Over the past couple of days, much has been said about the need for civility and constructive dialogue.
The lead article for EdNC.org this morning asked an interesting question.
Teachers know about relationships and how to build them. Can’t very much become an effective teacher or one who stays in the profession without building relationships.
But in that article was this:
Civil debate. And “civil discourse.” Coffee, Relationships.
In North Carolina politics.
It’s a great message. And not many more people love coffee more than I do.
But it’s hard to be in a “relationship” with someone who doesn’t want to be in a relationship with you. Wasn’t it Berger who called for special sessions that excluded debate and amendments and passed a state budget through committee instead of a floor vote?
How the hell can you have coffee with him when his words and actions often do not match?
And civil discourse would be fantastic especially when discussing that most hot-button of topics: public education.
I am reminded of a Nov. 2017 John Hood op-ed in EdNC.org entitled “Carolina needs civil, curious leaders.” It begins,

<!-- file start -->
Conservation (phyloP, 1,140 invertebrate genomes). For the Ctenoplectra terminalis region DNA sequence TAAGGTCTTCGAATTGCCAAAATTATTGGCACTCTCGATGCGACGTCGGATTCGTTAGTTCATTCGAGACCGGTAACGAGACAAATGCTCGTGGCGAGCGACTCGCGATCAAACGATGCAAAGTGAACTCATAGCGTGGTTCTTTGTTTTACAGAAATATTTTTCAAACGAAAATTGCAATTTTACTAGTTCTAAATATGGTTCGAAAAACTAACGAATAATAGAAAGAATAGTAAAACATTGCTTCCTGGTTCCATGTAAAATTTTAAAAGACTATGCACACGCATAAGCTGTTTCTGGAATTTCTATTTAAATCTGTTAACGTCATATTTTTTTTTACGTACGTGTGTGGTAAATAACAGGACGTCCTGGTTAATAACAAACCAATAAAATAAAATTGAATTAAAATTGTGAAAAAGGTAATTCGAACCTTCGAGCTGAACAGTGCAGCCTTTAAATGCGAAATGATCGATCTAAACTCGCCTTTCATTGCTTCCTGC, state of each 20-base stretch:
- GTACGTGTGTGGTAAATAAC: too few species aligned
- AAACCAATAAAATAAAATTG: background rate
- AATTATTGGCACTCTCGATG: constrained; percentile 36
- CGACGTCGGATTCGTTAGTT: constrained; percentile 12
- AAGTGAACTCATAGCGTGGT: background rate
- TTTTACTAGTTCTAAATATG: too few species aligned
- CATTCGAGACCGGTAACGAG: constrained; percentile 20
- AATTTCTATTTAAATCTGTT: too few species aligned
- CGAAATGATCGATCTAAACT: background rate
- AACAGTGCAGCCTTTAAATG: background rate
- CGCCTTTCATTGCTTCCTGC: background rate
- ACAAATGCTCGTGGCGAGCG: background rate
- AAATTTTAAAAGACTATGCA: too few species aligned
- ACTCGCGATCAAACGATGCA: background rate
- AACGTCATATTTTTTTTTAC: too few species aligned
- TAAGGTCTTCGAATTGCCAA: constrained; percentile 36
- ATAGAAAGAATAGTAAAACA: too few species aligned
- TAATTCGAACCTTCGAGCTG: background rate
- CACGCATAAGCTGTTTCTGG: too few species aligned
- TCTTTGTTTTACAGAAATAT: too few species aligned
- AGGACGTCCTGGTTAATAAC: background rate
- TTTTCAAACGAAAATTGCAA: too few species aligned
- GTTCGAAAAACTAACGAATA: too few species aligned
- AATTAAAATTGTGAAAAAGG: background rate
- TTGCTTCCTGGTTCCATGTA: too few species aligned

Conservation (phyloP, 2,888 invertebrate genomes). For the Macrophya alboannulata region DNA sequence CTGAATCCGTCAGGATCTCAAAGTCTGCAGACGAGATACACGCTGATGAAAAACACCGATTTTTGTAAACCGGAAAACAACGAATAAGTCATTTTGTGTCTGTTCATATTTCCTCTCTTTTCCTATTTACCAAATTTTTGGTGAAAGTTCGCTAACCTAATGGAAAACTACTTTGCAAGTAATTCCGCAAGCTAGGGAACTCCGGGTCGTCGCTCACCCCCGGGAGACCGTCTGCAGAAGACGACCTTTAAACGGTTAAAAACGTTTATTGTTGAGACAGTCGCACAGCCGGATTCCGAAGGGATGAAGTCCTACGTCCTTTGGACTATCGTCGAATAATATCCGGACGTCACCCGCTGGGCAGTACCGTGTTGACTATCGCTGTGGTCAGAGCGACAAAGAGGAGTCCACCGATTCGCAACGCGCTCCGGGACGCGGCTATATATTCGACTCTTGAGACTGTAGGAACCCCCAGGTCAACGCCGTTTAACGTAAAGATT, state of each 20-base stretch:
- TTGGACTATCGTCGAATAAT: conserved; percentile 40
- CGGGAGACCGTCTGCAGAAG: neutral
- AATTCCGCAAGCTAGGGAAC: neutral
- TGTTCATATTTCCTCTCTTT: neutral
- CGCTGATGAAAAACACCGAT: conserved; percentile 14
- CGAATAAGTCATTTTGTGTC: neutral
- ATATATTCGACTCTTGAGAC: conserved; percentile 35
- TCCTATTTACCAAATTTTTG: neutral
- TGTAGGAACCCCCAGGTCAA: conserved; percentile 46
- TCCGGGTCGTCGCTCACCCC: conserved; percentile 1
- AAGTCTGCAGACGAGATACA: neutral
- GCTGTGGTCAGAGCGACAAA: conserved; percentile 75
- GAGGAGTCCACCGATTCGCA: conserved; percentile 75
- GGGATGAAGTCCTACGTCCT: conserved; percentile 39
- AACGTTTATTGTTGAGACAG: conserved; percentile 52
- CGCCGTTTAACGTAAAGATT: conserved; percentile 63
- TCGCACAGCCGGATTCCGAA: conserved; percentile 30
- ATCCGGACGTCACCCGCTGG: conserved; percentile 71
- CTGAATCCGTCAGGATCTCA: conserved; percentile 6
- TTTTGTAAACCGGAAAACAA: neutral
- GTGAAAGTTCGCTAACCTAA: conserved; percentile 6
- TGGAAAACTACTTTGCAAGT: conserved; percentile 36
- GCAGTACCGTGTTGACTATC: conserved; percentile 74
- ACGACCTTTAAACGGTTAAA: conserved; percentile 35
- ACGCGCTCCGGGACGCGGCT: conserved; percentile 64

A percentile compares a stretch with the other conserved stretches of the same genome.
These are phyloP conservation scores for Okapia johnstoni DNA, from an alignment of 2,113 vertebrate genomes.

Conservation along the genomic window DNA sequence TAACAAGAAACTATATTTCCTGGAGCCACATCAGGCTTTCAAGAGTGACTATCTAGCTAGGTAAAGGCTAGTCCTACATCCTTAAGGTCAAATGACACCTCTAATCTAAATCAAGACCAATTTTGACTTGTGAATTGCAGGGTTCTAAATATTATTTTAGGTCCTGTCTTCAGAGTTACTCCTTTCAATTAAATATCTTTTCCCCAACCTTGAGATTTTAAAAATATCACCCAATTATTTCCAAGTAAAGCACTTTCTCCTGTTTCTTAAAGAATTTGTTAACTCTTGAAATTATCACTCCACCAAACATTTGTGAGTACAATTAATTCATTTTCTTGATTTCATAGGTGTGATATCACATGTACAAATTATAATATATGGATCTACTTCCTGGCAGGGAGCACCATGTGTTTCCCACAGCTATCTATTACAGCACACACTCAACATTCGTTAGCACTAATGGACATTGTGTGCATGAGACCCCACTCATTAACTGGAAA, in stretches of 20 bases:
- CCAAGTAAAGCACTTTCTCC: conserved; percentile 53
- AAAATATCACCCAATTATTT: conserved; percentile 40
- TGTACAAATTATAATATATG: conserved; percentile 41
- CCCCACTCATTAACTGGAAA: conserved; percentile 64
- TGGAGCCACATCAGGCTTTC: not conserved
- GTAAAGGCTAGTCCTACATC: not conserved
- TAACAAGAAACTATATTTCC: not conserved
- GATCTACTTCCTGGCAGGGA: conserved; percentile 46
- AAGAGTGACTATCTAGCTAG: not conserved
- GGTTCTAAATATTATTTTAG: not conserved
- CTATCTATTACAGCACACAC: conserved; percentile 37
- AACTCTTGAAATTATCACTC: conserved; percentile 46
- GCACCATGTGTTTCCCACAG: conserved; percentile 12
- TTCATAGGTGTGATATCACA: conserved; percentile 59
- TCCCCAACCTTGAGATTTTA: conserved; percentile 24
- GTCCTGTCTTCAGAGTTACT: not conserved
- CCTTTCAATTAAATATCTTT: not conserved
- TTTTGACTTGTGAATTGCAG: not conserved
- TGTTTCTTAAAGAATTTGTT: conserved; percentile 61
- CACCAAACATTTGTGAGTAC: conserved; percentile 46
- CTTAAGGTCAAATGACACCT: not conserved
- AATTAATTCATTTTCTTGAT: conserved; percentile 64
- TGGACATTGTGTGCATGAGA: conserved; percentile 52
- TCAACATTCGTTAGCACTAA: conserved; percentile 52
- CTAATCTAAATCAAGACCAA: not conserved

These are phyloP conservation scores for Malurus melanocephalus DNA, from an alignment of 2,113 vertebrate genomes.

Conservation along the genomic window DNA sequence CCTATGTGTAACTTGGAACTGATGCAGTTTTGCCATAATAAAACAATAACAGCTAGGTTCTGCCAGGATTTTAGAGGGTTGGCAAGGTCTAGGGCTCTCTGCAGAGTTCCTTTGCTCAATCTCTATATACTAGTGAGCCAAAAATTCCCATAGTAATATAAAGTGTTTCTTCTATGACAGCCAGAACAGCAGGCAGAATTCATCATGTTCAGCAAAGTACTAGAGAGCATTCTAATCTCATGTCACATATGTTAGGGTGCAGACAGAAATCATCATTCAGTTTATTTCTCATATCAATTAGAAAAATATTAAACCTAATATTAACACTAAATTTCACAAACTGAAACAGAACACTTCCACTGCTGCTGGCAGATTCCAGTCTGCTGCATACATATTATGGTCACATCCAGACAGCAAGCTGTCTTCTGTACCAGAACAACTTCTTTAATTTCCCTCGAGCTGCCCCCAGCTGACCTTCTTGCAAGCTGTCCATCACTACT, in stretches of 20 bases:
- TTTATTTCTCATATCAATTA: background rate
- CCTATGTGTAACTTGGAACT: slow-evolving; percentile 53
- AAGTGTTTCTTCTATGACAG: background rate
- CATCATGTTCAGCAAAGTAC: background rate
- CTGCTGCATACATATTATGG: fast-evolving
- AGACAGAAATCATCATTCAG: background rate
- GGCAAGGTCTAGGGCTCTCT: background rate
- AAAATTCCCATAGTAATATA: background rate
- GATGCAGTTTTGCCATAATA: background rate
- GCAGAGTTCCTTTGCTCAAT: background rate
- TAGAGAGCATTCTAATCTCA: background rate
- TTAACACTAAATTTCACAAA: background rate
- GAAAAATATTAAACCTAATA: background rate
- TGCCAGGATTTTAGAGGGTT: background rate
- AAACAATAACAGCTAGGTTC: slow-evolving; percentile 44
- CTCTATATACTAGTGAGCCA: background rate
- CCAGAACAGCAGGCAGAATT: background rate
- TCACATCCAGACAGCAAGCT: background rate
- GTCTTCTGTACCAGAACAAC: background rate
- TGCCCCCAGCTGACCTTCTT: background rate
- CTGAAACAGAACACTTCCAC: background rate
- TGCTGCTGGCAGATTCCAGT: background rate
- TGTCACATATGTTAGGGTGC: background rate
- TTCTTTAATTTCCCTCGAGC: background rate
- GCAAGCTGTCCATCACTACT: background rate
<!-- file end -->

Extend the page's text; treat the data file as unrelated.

“If you are involved in politics and public policy in North Carolina, I have some unwelcome news: lots of North Carolinians are dissatisfied with the quality of our political discourse and leadership.”
I am usually not in agreement with Hood on many things, but I do agree with this statement. He made a good point then and it still rings solidly.
Speaking about that need for “civil discourse” and coffee, Brenda Berg from BEST NC responded to a “tweet” concerning Rash’s article this morning.
Ironically, not long before Hood’s op-ed in 2017, Brenda Berg from BEST NC wrote a perspective also on EdNC.org’s website about that need for “civil discourse.”
“(Not) Taking Sides: Civil Discourse with Michelle Rhee and George Parker” appeared as an open missive from the CEO of BEST NC that attempted to invite all as stakeholders in public education into a conversation to build understanding and possible common ground.
But as with with Hood’s op-ed, it seemed to neglect what had happened before the need to ask for “civil discourse.”
Yes, it is a little ironic that the subject of coffee with civil discourse be the central topic on a post by someone who named his blog Caffeinated Rage. When you write a blog, you can control the dialogue. If someone makes a comment on a post who does not agree with what is said, it can be dismissed and never posted, but I do not make disagreement a reason for not posting a comment (although cursing and profanity are not published as well as threats to a person).